labels: e-business
VoIP rules the net as companies retire legacy networksnews
K C Meera
12 December 2002

Mumbai: A new dawn is rising for Voice over Internet Protocol (VoIP) as companies are increasingly replacing their legacy telecommunication networks with IP equipment. VoIP technologies have matured to the point that it is only a matter of time before the classic delay, jitter and quality problems are solved.

VoIP is also getting a boost from the continued deregulation of the world’s markets. One of these is India, where in April 2002, Internet telephony was legalised, although with restrictions. Despite the added costs that these restrictions entail, the Indian corporate sector has already begun moving to VoIP in a big way.

Companies usually use the migratory route to IP telephony. A common strategy is to roll out IP telephony in new network sites rather than making new investments in legacy equipment. In wide area networks, enterprises use their existing routers as voice gateways to connect their private branch networks (PBXs) to a private IP network service, the Internet, and the public switched telephone network (PSTN) for off-net calling.

Within India, VoIP is restricted to communication between computers and IP-based terminals. In the case of international calls, communication from a computer to a telephone abroad is allowed. The VoIP networks also have to operate independently of the domestic PSTN, and VoIP calls cannot originate or terminate on a PSTN network within the country.

This makes things a little more complicated, because companies have to keep two phones at each person''s desk, one for PSTN calls and the other for VOIP.

On local area networks, companies can install new IP phones as legacy telecom exchange leases expire or whenever expensive equipment upgrades become necessary. Meanwhile, they can tie the remaining legacy exchanges into the IP network.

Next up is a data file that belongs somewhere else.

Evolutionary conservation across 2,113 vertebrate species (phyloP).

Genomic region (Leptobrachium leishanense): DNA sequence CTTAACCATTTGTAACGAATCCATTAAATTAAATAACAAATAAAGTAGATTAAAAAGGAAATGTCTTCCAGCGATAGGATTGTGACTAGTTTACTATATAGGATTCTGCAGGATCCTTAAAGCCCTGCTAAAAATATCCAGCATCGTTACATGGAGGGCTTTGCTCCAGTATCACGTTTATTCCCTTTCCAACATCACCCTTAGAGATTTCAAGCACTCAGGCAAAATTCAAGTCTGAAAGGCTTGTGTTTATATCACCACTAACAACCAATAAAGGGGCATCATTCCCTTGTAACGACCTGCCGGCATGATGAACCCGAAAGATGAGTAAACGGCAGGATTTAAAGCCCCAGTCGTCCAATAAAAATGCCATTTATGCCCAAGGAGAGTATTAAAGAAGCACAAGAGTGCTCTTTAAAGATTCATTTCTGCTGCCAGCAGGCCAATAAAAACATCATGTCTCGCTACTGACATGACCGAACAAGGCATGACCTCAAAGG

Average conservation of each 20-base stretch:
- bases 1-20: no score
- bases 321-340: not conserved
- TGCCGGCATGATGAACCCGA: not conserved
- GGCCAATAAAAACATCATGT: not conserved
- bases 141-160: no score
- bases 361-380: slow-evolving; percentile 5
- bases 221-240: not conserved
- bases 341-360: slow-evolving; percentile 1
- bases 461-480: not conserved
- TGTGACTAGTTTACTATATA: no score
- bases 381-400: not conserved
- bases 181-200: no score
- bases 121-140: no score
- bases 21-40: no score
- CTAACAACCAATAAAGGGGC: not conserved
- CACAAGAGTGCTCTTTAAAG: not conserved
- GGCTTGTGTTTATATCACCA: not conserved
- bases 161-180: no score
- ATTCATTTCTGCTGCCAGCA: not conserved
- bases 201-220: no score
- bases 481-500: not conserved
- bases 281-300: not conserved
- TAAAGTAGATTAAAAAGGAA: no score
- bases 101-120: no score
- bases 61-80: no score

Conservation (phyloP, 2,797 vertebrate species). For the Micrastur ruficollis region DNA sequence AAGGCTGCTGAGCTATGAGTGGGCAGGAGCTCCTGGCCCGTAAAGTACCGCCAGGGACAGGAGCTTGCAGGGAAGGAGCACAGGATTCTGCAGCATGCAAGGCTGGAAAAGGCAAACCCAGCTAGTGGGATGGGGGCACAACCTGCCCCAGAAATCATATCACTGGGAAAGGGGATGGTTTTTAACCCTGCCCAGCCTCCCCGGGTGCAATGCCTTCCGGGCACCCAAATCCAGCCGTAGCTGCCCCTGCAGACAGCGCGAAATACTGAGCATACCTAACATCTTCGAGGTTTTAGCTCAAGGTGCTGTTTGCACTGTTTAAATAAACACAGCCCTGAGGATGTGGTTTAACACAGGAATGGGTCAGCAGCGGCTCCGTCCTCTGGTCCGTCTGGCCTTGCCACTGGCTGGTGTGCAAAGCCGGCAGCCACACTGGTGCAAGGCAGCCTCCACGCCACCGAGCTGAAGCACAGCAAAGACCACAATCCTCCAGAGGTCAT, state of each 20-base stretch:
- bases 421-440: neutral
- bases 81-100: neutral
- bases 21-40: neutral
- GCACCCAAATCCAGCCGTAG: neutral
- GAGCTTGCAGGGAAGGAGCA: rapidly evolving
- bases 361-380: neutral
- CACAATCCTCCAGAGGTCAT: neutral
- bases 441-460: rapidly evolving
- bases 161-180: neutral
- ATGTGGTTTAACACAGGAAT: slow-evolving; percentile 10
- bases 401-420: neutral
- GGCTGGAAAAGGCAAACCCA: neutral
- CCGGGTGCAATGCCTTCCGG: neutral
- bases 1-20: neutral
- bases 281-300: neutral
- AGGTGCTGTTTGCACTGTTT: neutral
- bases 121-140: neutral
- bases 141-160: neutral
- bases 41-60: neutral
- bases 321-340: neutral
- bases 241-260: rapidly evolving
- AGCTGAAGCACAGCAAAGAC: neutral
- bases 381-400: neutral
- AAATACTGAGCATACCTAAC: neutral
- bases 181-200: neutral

These options allow companies to start with the deployment size they are comfortable with. Wherever outdated infrastructure needs a huge investment just to bring it up to current technology levels, companies move over to IP en masse. The city administration of Dallas, Texas, recently replaced seven legacy networks with a single integrated IP network.

Packet telephony allows users to process phone calls from a standard data server rather than a proprietary, expensive PBX. This means trouble-shooting can be done by in-house computer experts, and companies save on costly service calls.

While the main attraction of VoIP right now is cost, in future it will be driven by innovation in converged data, voice, and video applications.

Some of these are:
Unified messaging. With unified messaging, users can access all forms of messages — voice mail, email, fax, and video mail — from a common mailbox.

IP call centres. IP-based call centres can allow users and customer service representatives to collaborate using live, integrated Web-based voice, video, and data “conversations.” Call centre agents can push pertinent information and graphics to the user across the Web during the discussion. This application is likely to pick up even more steam as VoIP over DSL, cable, and other broadband access services become available, because users will not require a separate PSTN line to talk to a call agent.

Content delivery: More companies are planning to conduct training and communications Webcasts over their intranets, and content providers are beginning to deliver streaming-media events over the Internet. IP networks can be modified for content delivery.
VoIP can only go from strength to strength. It doesn''t make business sense to run two or more networks when you can run just one, and since IP networks offer so many benefits, it’s legacy networks that may eventually get phased out.

 

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VoIP rules the net as companies retire legacy networks